Land, condo sales plummet in Hong Kong Land, condo sales plummet in Hong Kong
Share this on WhatsAppA prolonged climate of uncertainty in Hong Kong is now compelling local developers to adopt increasingly conservative strategies. This has led to... Land, condo sales plummet in Hong Kong

A prolonged climate of uncertainty in Hong Kong is now compelling local developers to adopt increasingly conservative strategies. This has led to a marked slowdown in bids for government land sales and a fall in prices for unsold properties.

Global property consultant JLL said the dim outlook held by developers is reflected in the land sales results, where five of the recent winning bids came in at below the lower end of market expectations.

“Based on our analysis of government land sales results, residential land prices in select districts have fallen by as much as 20 per cent over the past 12 months. With interest from mainland developers also starting to cool in the second quarter, this trend is likely to continue over the short-term,” the firm said.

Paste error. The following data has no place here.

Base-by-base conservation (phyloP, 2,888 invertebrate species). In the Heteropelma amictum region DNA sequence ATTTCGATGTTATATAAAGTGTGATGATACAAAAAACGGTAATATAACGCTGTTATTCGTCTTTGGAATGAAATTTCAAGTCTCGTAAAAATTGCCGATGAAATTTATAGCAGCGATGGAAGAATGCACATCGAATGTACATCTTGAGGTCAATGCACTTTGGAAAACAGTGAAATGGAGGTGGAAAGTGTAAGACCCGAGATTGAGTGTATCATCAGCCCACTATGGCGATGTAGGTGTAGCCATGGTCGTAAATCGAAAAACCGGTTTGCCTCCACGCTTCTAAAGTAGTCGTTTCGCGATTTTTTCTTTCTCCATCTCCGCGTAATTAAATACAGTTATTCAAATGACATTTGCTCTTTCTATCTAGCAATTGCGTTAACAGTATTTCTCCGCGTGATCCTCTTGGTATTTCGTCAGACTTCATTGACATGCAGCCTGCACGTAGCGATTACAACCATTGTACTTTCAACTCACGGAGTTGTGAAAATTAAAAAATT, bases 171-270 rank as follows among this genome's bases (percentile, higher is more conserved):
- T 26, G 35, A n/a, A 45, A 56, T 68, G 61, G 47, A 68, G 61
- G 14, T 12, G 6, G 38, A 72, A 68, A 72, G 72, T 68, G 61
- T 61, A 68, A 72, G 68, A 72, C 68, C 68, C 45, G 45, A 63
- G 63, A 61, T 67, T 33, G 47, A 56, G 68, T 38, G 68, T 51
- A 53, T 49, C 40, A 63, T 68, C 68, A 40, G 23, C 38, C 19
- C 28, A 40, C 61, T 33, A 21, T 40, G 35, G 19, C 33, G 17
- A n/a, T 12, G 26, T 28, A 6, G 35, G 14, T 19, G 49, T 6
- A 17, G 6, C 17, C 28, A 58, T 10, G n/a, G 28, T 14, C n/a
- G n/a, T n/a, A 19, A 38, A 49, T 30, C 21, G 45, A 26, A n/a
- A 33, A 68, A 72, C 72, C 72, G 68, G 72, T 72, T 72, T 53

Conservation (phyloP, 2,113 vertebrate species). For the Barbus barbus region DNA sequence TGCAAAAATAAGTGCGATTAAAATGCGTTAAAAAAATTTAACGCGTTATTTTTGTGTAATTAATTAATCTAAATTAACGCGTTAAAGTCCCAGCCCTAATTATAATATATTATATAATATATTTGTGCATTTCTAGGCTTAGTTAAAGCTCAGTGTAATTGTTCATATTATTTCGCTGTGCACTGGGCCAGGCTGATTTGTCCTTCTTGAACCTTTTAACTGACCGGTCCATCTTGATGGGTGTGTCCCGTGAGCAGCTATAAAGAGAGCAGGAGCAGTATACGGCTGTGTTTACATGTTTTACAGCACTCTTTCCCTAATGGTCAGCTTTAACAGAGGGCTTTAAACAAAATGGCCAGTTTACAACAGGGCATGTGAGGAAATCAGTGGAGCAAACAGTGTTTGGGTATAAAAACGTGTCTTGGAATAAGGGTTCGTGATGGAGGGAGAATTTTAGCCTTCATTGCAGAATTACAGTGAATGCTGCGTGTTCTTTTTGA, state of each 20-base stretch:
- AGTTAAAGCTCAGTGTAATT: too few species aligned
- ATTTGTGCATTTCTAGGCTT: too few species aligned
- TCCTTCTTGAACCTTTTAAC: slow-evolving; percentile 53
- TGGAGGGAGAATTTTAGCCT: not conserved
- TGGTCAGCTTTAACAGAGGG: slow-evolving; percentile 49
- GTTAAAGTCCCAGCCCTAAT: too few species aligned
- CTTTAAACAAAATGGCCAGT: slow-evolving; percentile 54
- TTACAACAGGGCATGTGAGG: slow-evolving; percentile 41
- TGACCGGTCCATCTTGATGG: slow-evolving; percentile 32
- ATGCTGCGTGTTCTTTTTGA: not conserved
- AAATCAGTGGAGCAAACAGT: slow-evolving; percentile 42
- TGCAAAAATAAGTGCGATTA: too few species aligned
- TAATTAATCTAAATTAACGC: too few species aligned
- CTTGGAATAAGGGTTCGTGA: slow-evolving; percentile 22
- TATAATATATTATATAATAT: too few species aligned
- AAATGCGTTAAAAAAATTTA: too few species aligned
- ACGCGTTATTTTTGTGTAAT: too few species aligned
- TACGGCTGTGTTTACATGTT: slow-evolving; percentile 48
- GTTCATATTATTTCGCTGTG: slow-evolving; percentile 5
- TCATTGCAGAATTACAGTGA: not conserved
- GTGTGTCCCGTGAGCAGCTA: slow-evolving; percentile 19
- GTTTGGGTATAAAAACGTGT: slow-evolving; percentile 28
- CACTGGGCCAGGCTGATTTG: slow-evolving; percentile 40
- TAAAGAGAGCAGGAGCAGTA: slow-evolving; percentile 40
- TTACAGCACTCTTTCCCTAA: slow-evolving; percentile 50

Also, home sales reached their lowest levels on record in the first quarter before recovering slightly in the second quarter. Still, average monthly sales volumes in the first half fell 38.3 per cent year-on-year to 3,320, compared with the monthly average of 5,377 recorded in the corresponding period in 2015.

International property website worldpropertyjournal.com reported that home sales from January to March were lower than the previous market lows posted during the SARS outbreak, when monthly transactions fell to as low as 4,130 in May, 2003.

In the secondary market, capital values of mass residential properties trended down 6.4 per cent in the first half as volatility in the local stock market and the prospect of further interest rate hikes led to more homeowners willingly lowering prices.

Also, capital values of luxury residential properties, which had been faring better, are now starting to soften by 1.9 per cent in the first half.

“The residential leasing market will turn increasingly tenant-favourable against a surge in rental supply and creeping vacancy at the top-end of the market. The leasing environment will continue to face challenges against dim hiring intentions and a gloomy economic outlook. As a result, we expect rents will drop 5 per cent to 10 per cent this year,” said JLL’s head of capital markets and managing director Joseph Tsang.

 

 

 

 

 

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